(B-A) Difference is: $4025 (if CRA allows $2000 over-contribution forgiveness.. my penalty will be $243 at 12 months…)

What are my options to avoid penalty? Can I designate all $4025 to HBP repayment for 2010 tax year?

Please advise. Thank you!

Tax Guy March 10, 2011 at 8:10 am

Given the over contribution was last year, is the issue not moot? You would have generated additional contribution room in 2010 that takes effect in 2011. You may be able to file an amendment and claim the January 2010 contribution in 2010.

chris March 10, 2011 at 7:19 pm

Sorry, I am not sure I follow. All I know is my RRSP contribution in 2010 exceeds my RRSP deduction limit for 2010.. I think I will have to withdraw some existing RRSPs and claim it as income..and pay penalty 1%. Pls correct me if I’m wrong.

Joel March 15, 2011 at 8:23 pm

Hi Tax guy,
I (mistakenly) contributed 18000 (16000 by december 31st 2010 and 2000 at the end of February 2011) because I thought I had 18000 to contribute (based on my 2010 income >100K). Today, I realized that my contribution limit was only 11225. However, I withdrew 3002.00 for the 1st time home buyers plan. Based on the above conversations, I am thinking that my adjusted limit is about 14225 which means I’ll have to withdraw about 1775 to not over contribute (since I can claim the 2000$ lump sum deposit next year because it was made in Feb 2011, right)? Should I still call the CRA to ask to have the 1% penalty waived?

Thanks for your help (sorry if the question is all over the place)

Tax Guy March 17, 2011 at 8:57 am

Your 2010 limit was $11,225 and you contributed $18,000. Your over contribution was $6,775 for 2010. Since you made the $18,000 contribution in December 2010, you will be subject to the penalty tax for one month only. The over contribution is $6,775 of which $4,775 would be subject to the penalty tax.

As of January 2010, your over contribution would be eliminated. Your room available for 2011, assuming you made $100,000 in 2010 would be $18,000 less $2,000 contributed in Feb 2011 less $6,775 or $9,225.

The HBP withdrawal is irrelevant.

Rita Chang March 17, 2011 at 10:58 am

i mistakenly report the RRSP contribution $50 more than the amount on the RRSP receipt & i filed my return already. what should i do? the reason for the different amount is that my RRSP contribution is a bi-weekly auto transfer. i checked my bank account & saw 5 transactions of $50 each (in the first 60 days in 2011) so i reported $250 without waiting for the receipt to come. the receipt came in the mail this morning & the amount is only $200.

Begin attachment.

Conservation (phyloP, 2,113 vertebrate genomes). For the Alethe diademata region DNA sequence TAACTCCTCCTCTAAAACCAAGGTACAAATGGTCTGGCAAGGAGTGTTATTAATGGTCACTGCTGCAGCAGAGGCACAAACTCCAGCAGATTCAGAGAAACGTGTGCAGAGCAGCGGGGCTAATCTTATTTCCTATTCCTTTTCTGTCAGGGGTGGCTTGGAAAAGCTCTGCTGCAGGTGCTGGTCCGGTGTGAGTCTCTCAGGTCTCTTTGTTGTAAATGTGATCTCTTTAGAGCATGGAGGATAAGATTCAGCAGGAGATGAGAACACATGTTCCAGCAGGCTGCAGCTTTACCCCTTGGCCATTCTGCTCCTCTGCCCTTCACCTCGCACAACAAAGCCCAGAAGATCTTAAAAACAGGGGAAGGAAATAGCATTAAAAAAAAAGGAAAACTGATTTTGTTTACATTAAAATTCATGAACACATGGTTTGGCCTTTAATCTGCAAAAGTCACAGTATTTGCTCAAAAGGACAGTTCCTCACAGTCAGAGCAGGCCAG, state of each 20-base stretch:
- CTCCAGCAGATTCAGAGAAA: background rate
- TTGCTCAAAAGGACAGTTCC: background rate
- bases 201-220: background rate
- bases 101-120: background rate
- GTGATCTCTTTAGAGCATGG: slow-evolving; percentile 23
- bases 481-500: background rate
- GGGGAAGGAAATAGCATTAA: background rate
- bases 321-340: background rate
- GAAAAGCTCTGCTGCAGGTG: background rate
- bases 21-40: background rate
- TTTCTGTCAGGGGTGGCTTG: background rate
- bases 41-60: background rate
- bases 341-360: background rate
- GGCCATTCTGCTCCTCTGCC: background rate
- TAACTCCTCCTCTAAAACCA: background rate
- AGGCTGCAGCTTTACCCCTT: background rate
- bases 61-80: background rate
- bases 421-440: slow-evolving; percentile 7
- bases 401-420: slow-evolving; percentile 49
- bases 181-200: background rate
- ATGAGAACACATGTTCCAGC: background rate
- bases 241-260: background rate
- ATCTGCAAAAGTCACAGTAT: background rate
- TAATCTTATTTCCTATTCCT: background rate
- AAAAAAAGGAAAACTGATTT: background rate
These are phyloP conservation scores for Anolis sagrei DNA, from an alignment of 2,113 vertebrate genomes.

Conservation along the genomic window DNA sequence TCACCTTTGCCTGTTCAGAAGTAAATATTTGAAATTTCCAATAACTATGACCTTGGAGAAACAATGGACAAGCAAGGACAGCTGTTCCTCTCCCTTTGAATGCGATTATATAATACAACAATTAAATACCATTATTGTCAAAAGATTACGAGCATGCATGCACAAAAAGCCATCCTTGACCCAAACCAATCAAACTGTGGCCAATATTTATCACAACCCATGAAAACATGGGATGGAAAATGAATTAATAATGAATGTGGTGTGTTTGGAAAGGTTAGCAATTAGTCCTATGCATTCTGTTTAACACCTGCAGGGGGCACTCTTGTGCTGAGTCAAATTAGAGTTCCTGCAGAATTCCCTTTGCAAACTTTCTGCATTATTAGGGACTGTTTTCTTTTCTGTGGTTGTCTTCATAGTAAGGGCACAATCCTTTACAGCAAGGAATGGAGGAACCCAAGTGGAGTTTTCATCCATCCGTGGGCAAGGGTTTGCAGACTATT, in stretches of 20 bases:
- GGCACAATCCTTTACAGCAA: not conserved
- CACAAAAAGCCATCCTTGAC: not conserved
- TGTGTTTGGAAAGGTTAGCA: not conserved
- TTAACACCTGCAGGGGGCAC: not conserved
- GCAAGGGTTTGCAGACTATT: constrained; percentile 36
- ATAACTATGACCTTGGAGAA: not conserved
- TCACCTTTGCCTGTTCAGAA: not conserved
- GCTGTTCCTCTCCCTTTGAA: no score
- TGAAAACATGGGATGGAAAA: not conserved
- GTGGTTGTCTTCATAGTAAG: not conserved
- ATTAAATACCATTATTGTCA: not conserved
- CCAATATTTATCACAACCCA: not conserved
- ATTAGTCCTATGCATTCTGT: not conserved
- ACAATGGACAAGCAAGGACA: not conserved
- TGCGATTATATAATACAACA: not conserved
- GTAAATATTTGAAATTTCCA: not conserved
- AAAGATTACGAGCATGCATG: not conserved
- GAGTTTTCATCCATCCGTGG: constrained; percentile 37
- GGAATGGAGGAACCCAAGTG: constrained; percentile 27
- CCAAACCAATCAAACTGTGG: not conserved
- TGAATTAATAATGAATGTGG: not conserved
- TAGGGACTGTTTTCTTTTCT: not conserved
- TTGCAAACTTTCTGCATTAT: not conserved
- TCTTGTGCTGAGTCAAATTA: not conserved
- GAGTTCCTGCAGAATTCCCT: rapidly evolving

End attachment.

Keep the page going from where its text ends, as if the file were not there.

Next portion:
thanks for your help!

Myriam January 16, 2012 at 6:50 pm

I contributed 3,997.99 in 2011. My CRA NOA says limit for 2011 is 3,072

i will not be using my 2012 jan to feb contributions of $300.00 what can i do so not to pay taxes what can I do with the over the contribution limit? thanks.

Tax Guy January 17, 2012 at 8:28 am

For 2012, your RRSP limit will increase by 18% of your 2011 earned income which may be enough to wipe out your RRSP over contribution.

Philip B March 5, 2012 at 8:29 pm

In approximately April 2011 I mistakenly contributed to my RRSP $27,000 when my available capacity was estimated to be only $18,000. Will I have to pay tax on the over contribution or can I just not contribute in 2012?

Tax Guy March 6, 2012 at 9:11 am

You are liable for the penalty tax for each month your contributions exceeded the maximum by more than 2%. Assuming your 2011 RRSP limit was $18,000, your penalty tax would be 1% of $7,000. The total bill is $630.00.

Assuming you had earned income in excess of $40,000 in 2011, the penalty tax stops in 2012. This means that for 2012 you need to reduce your RRSP contributions by $9,000 (to bring you under the $2,000 lee-way).

Ravi January 18, 2013 at 11:45 am

Hi Tax Guy,

I find that there has been an over-contribution of $5,500 to my RSP account b’cos of the employee deductions.

How can I avoid the penalty? Is it possible to withdraw $5,500 from my Self Directed RSP account? What are the implications and formalities if I do this?


Tax Guy - Burlington Accountant January 18, 2013 at 11:48 am

Hi Ravi,
Contact the financial institution that holds your RRSP and tell them about the over contribution. They will have you sign some forms and the you will be able to withdraw the excess contribution.

LUCIA March 8, 2013 at 3:27 pm


On my 2011 assessment, line “A”, my RRSP deduction limit is $28944, and by mistake I contributed $29,123.70 in 2012 making it $179.70 over contribution. What can I do or should I do anything about it? I am retired since November 2012.

Tax Guy - Burlington Accountant March 9, 2013 at 9:07 am

Assuming you still had employment income in 2012, the over contribution should be eliminated as of January 1, 2013. Since the amount is under $2,000, there would be no penalty tax.

You may be just fine leaving it as is.

Fred March 25, 2013 at 6:39 am

In Feb of 2012 I made an over contribution based on a miscalculation on my part well in excess of $2000. When I got my first Notice of Assessment in May it showed that I had room so I left it. But when I got another Notice of Assessment in Nov. I no longer had room hence a couple of month later I withdrew the excess. Will I have to pay a 1% penalty going back to Feb when I bought the RRSSP? And what form do I fill ? – sincere thanks

Tax Guy - Burlington Accountant March 25, 2013 at 9:22 am

Difficult to answer without knowing the amount of the over contribution, the amount of RRSP room you will have in 2013 and whether you withdrew the excess using the T3014. Other than that I might say possibly and you should compelte form T1-OVP and figure out the penalty tax.